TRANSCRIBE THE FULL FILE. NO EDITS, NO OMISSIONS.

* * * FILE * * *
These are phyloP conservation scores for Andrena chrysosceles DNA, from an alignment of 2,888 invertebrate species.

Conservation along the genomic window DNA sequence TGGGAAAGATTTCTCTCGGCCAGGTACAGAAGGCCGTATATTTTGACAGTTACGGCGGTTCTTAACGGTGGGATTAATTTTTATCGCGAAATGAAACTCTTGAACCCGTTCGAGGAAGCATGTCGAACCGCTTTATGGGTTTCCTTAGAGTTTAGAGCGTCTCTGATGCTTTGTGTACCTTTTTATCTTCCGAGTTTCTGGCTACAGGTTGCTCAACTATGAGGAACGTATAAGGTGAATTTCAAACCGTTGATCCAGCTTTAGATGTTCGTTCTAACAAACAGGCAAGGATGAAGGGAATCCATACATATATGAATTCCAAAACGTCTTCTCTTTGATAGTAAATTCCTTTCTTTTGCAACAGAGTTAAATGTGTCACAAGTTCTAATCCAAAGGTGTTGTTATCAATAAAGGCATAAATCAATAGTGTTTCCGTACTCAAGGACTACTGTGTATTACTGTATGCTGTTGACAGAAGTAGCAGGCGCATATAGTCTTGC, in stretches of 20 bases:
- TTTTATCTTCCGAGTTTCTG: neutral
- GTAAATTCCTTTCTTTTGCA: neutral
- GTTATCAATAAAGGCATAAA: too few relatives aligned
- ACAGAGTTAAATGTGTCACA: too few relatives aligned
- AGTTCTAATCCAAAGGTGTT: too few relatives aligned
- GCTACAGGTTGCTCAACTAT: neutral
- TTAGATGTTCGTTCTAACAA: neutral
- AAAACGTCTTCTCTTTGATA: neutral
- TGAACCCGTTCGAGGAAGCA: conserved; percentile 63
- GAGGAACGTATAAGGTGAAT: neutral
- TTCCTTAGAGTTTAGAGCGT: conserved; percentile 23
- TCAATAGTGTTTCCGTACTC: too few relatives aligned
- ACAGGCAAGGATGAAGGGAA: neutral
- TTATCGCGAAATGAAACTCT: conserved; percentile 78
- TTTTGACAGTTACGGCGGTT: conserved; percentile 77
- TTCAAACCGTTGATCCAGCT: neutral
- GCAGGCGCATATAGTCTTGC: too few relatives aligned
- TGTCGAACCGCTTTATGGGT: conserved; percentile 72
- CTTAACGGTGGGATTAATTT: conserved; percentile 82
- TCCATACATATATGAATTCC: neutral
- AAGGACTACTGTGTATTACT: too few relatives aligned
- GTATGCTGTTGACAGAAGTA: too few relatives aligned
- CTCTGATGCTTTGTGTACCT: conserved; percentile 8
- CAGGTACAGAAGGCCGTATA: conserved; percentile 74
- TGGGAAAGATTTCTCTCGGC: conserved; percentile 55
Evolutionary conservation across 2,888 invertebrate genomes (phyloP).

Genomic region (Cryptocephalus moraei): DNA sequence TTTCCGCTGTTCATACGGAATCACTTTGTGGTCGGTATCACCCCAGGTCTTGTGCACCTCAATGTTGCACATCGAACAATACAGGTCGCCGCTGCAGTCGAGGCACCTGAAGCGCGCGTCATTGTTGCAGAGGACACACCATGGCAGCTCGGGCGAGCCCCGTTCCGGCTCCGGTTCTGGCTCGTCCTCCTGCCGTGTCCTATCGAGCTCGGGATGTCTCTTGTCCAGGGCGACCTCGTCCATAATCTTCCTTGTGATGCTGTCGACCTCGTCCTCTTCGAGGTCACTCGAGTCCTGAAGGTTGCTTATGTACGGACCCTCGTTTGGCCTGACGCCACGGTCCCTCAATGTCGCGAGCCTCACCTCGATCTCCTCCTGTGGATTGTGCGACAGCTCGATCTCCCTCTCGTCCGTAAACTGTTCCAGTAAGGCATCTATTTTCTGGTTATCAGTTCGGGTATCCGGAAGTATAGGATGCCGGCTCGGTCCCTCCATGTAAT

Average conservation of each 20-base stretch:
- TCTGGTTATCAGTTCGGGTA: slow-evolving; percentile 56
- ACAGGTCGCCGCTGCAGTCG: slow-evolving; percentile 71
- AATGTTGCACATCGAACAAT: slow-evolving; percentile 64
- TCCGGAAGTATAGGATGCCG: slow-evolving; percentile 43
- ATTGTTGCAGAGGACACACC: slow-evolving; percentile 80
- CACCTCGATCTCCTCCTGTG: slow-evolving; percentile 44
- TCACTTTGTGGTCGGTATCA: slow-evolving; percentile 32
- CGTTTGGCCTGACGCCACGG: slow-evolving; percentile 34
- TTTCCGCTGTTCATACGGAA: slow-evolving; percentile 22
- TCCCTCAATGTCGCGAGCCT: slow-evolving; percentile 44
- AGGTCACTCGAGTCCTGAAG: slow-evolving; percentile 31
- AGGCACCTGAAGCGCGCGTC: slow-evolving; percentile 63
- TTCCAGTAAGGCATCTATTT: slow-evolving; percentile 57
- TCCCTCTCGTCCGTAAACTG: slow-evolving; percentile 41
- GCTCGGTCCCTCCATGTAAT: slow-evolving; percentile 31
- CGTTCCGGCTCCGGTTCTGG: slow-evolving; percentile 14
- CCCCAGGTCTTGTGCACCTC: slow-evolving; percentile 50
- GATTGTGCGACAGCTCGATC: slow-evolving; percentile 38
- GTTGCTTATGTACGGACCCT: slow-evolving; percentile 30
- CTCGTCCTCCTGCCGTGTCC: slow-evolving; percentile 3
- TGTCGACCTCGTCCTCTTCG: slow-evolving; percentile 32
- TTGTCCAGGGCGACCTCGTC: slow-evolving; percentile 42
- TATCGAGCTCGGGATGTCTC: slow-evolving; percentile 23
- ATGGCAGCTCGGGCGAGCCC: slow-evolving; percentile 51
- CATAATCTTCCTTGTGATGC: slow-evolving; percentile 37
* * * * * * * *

These are phyloP conservation scores for Andrena chrysosceles DNA, from an alignment of 2,888 invertebrate species.

Conservation along the genomic window DNA sequence TGGGAAAGATTTCTCTCGGCCAGGTACAGAAGGCCGTATATTTTGACAGTTACGGCGGTTCTTAACGGTGGGATTAATTTTTATCGCGAAATGAAACTCTTGAACCCGTTCGAGGAAGCATGTCGAACCGCTTTATGGGTTTCCTTAGAGTTTAGAGCGTCTCTGATGCTTTGTGTACCTTTTTATCTTCCGAGTTTCTGGCTACAGGTTGCTCAACTATGAGGAACGTATAAGGTGAATTTCAAACCGTTGATCCAGCTTTAGATGTTCGTTCTAACAAACAGGCAAGGATGAAGGGAATCCATACATATATGAATTCCAAAACGTCTTCTCTTTGATAGTAAATTCCTTTCTTTTGCAACAGAGTTAAATGTGTCACAAGTTCTAATCCAAAGGTGTTGTTATCAATAAAGGCATAAATCAATAGTGTTTCCGTACTCAAGGACTACTGTGTATTACTGTATGCTGTTGACAGAAGTAGCAGGCGCATATAGTCTTGC, in stretches of 20 bases:
- TTTTATCTTCCGAGTTTCTG: neutral
- GTAAATTCCTTTCTTTTGCA: neutral
- GTTATCAATAAAGGCATAAA: too few relatives aligned
- ACAGAGTTAAATGTGTCACA: too few relatives aligned
- AGTTCTAATCCAAAGGTGTT: too few relatives aligned
- GCTACAGGTTGCTCAACTAT: neutral
- TTAGATGTTCGTTCTAACAA: neutral
- AAAACGTCTTCTCTTTGATA: neutral
- TGAACCCGTTCGAGGAAGCA: conserved; percentile 63
- GAGGAACGTATAAGGTGAAT: neutral
- TTCCTTAGAGTTTAGAGCGT: conserved; percentile 23
- TCAATAGTGTTTCCGTACTC: too few relatives aligned
- ACAGGCAAGGATGAAGGGAA: neutral
- TTATCGCGAAATGAAACTCT: conserved; percentile 78
- TTTTGACAGTTACGGCGGTT: conserved; percentile 77
- TTCAAACCGTTGATCCAGCT: neutral
- GCAGGCGCATATAGTCTTGC: too few relatives aligned
- TGTCGAACCGCTTTATGGGT: conserved; percentile 72
- CTTAACGGTGGGATTAATTT: conserved; percentile 82
- TCCATACATATATGAATTCC: neutral
- AAGGACTACTGTGTATTACT: too few relatives aligned
- GTATGCTGTTGACAGAAGTA: too few relatives aligned
- CTCTGATGCTTTGTGTACCT: conserved; percentile 8
- CAGGTACAGAAGGCCGTATA: conserved; percentile 74
- TGGGAAAGATTTCTCTCGGC: conserved; percentile 55
Evolutionary conservation across 2,888 invertebrate genomes (phyloP).

Genomic region (Cryptocephalus moraei): DNA sequence TTTCCGCTGTTCATACGGAATCACTTTGTGGTCGGTATCACCCCAGGTCTTGTGCACCTCAATGTTGCACATCGAACAATACAGGTCGCCGCTGCAGTCGAGGCACCTGAAGCGCGCGTCATTGTTGCAGAGGACACACCATGGCAGCTCGGGCGAGCCCCGTTCCGGCTCCGGTTCTGGCTCGTCCTCCTGCCGTGTCCTATCGAGCTCGGGATGTCTCTTGTCCAGGGCGACCTCGTCCATAATCTTCCTTGTGATGCTGTCGACCTCGTCCTCTTCGAGGTCACTCGAGTCCTGAAGGTTGCTTATGTACGGACCCTCGTTTGGCCTGACGCCACGGTCCCTCAATGTCGCGAGCCTCACCTCGATCTCCTCCTGTGGATTGTGCGACAGCTCGATCTCCCTCTCGTCCGTAAACTGTTCCAGTAAGGCATCTATTTTCTGGTTATCAGTTCGGGTATCCGGAAGTATAGGATGCCGGCTCGGTCCCTCCATGTAAT

Average conservation of each 20-base stretch:
- TCTGGTTATCAGTTCGGGTA: slow-evolving; percentile 56
- ACAGGTCGCCGCTGCAGTCG: slow-evolving; percentile 71
- AATGTTGCACATCGAACAAT: slow-evolving; percentile 64
- TCCGGAAGTATAGGATGCCG: slow-evolving; percentile 43
- ATTGTTGCAGAGGACACACC: slow-evolving; percentile 80
- CACCTCGATCTCCTCCTGTG: slow-evolving; percentile 44
- TCACTTTGTGGTCGGTATCA: slow-evolving; percentile 32
- CGTTTGGCCTGACGCCACGG: slow-evolving; percentile 34
- TTTCCGCTGTTCATACGGAA: slow-evolving; percentile 22
- TCCCTCAATGTCGCGAGCCT: slow-evolving; percentile 44
- AGGTCACTCGAGTCCTGAAG: slow-evolving; percentile 31
- AGGCACCTGAAGCGCGCGTC: slow-evolving; percentile 63
- TTCCAGTAAGGCATCTATTT: slow-evolving; percentile 57
- TCCCTCTCGTCCGTAAACTG: slow-evolving; percentile 41
- GCTCGGTCCCTCCATGTAAT: slow-evolving; percentile 31
- CGTTCCGGCTCCGGTTCTGG: slow-evolving; percentile 14
- CCCCAGGTCTTGTGCACCTC: slow-evolving; percentile 50
- GATTGTGCGACAGCTCGATC: slow-evolving; percentile 38
- GTTGCTTATGTACGGACCCT: slow-evolving; percentile 30
- CTCGTCCTCCTGCCGTGTCC: slow-evolving; percentile 3
- TGTCGACCTCGTCCTCTTCG: slow-evolving; percentile 32
- TTGTCCAGGGCGACCTCGTC: slow-evolving; percentile 42
- TATCGAGCTCGGGATGTCTC: slow-evolving; percentile 23
- ATGGCAGCTCGGGCGAGCCC: slow-evolving; percentile 51
- CATAATCTTCCTTGTGATGC: slow-evolving; percentile 37